Yes, that describes me these days, but I’m referring to something else. Read on…
I stumbled across a recent story about how the Union Pacific Railroad was instrumental in the development of the world’s first ski chairlift.
The chairlift was developed for use at the Sun Valley, ID, ski area which had been acquired by the Union Pacific as a destination resort along its vast east-west railroad system. The chairman of the UP at the time, Averill Harriman, thought the destination could lure more visitors by offering a safer, faster way to get skiers up the slopes. Up to that time, awkward tow ropes were the only uphill transportation at ski areas. He asked the railroad’s mechanical engineers to develop something new.
What was interesting to me was that the actual development of the lift was done in Omaha, NE — not a place that you would expect to be the center of emerging ski technology. It was first tested in Omaha using the bed of a pickup truck to simulate the movement that a skier could expect when loading onto the chair. Even Harriman agreed to try out the design and found it acceptable.
The story made me think about the first chairlift installed in New Mexico, at Santa Fe Ski Basin in 1949 by Ernie Blake, the New Mexico skiing pioneer from Germany who later developed Taos Ski Valley.
The lift, affectionately referred to as the “Old Red Chair,” was quite a contraption and I’m glad to say I rode it many times before it was eventually retired and then dismantled sometime in the late 1960s.
Since no company was fabricating chair lifts in large quantities at the time the Santa Fe Ski Basin was being developed, Blake concluded he would have to make his own lift.
Blake discovered that there was an abandoned cable ore carrier from a mine in Silverton, CO. He was able to acquire it, along with pilot’s seats from mothballed World War II vintage B-24 bombers. The seats were welded together in pairs, then attached to one of two cables used in the ore carrier. One cable was used to support the chairs and the other was used to move the contraption as it hauled skiers up a 2,600 foot route to the top of the mountain. The cables were apparently manufactured in 1888 by a famous steel maker in Sheffield, England. When it was determined they could be repurposed for use on the Santa Fe ski lift, the rust that accumulated on them over the years was removed and they were tested for strength and safety.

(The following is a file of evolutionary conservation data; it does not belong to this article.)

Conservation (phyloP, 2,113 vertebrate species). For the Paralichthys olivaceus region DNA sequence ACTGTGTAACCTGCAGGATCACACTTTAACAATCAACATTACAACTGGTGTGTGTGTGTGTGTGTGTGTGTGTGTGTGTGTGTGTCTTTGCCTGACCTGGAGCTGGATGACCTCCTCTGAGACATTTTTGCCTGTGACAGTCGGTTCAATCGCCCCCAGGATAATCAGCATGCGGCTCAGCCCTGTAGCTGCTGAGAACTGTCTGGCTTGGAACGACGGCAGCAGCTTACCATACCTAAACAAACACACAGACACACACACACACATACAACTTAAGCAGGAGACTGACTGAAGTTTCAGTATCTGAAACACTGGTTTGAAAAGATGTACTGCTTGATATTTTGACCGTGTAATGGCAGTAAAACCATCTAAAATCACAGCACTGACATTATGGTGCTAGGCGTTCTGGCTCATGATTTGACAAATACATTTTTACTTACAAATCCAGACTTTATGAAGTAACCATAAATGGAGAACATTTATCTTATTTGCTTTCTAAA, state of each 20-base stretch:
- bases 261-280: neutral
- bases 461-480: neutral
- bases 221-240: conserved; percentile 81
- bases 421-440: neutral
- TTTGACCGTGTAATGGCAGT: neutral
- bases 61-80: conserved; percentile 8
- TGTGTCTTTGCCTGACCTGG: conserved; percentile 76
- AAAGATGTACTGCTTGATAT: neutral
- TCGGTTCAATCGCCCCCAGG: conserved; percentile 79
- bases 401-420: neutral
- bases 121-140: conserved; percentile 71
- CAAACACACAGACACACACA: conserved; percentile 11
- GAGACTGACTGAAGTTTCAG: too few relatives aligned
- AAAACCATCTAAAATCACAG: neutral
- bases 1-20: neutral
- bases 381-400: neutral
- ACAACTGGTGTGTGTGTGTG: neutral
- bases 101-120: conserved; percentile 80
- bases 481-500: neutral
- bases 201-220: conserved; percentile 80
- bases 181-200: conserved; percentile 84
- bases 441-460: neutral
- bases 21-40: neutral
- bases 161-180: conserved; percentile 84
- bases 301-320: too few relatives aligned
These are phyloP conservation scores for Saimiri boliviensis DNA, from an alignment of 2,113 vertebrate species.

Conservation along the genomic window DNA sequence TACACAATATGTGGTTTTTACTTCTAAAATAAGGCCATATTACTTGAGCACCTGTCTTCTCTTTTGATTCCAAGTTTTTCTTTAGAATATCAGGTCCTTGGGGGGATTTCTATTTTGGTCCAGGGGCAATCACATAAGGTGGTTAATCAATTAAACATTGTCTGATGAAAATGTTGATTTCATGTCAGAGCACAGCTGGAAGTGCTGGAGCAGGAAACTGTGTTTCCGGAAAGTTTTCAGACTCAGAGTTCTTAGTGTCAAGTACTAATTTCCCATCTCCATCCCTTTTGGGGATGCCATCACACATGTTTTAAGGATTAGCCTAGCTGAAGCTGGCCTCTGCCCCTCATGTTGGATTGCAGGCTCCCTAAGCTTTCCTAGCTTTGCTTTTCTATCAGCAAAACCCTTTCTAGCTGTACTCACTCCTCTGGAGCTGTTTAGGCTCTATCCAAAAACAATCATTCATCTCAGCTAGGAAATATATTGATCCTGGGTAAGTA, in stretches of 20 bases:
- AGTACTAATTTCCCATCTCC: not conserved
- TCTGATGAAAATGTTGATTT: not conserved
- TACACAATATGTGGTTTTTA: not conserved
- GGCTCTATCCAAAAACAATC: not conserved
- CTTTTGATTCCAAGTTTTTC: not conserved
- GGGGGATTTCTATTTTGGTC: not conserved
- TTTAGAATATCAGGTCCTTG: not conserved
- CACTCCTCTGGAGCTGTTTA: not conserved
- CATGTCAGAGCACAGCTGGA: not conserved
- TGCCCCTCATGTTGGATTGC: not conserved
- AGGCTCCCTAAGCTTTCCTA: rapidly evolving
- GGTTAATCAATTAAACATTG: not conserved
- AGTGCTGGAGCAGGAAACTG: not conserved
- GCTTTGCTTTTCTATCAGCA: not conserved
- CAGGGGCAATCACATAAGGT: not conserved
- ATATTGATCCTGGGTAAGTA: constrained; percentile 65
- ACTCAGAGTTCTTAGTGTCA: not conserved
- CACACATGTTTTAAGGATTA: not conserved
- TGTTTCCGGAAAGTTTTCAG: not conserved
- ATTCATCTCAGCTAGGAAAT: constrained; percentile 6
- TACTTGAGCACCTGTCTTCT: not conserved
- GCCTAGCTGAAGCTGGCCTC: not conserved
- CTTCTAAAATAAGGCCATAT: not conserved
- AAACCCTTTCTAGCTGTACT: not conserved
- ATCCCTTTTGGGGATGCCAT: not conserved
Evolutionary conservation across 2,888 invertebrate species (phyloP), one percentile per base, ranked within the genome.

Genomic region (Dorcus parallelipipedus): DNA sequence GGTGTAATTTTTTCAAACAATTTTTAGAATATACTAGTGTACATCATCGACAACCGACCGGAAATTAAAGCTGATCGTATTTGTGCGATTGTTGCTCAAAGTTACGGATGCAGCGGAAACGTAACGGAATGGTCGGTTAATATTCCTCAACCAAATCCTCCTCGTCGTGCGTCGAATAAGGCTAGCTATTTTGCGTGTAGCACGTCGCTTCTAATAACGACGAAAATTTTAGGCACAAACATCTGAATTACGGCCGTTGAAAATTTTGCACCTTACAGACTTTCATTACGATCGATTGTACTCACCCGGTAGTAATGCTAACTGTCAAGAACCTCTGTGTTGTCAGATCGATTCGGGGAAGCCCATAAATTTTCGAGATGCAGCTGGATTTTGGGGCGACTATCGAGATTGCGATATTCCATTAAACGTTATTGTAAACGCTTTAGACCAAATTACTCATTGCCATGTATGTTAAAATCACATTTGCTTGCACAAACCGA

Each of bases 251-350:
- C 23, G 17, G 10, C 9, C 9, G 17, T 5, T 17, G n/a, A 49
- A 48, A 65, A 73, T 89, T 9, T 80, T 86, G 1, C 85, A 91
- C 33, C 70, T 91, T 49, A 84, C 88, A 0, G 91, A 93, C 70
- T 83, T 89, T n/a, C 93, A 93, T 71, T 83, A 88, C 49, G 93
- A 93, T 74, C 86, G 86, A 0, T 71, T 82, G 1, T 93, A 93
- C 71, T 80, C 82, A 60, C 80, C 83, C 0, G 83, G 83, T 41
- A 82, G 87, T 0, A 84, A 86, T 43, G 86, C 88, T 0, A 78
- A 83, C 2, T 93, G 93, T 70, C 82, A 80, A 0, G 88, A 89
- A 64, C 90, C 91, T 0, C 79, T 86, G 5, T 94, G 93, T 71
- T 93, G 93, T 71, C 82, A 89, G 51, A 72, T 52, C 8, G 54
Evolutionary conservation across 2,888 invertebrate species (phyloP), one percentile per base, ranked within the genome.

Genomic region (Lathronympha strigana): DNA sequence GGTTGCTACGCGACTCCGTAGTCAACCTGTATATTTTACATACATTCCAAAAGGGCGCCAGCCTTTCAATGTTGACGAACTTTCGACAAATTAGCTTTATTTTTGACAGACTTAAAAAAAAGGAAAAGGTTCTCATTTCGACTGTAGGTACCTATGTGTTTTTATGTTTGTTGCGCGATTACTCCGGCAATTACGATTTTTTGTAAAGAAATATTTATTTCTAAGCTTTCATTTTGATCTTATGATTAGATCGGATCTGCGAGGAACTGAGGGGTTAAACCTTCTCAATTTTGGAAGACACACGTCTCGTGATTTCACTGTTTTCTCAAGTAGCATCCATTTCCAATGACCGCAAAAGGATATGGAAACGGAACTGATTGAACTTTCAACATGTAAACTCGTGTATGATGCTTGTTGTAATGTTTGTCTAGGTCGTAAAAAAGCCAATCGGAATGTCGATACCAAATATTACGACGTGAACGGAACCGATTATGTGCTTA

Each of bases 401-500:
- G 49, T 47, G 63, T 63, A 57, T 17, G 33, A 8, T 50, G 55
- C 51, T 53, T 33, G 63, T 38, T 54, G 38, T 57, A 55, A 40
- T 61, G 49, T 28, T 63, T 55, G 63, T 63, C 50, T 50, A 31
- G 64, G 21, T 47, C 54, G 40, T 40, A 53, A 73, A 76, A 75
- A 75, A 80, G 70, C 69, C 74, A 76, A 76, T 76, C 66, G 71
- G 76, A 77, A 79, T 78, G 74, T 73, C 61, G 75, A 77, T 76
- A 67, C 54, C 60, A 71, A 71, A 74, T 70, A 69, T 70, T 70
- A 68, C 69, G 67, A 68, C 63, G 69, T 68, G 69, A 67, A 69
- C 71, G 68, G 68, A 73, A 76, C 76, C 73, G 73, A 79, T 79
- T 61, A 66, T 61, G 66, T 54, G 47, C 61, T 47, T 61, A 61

Because the lift was not originally designed to haul people, it had its share of idiosyncrasies.
To begin with, it was very slow and clunky. Many times the hauling cable would slide off its tracks, requiring those on the lift to be lowered down by ropes. The width of the cable tracks was very narrow, requiring some corrugated tin guards to be placed next to each lift tower so riders would not catch the tips of their skis in the open framework.
As a skier in my college days, I remember rides up the chairlift. You’d always expect multiple stops and starts as it moved you slowly up the mountain. I can remember the clunky noises it would make as it passed over the support towers. I remember how close you’d come to the towers on the way up and how you’d always try to get the outside seat of the two chairs so you’d avoid any accidental contact with structures. And you always breathed a sigh of relief when you had made it successfully to the top of the mountain.
The original lodge at Santa Fe, now midway up the mountain, still has a set of the original red bomber seat chairs. They’re great to sit in while sipping a beer after your last run down the mountain. But because there is no padding (there was never any to begin with), your butt can get kind of cold while you’re taking in the scenery.
You can find a story about the Old Red Chair and other early chairlifts in New Mexico on the Ski New Mexico website. I’ve posted a link below.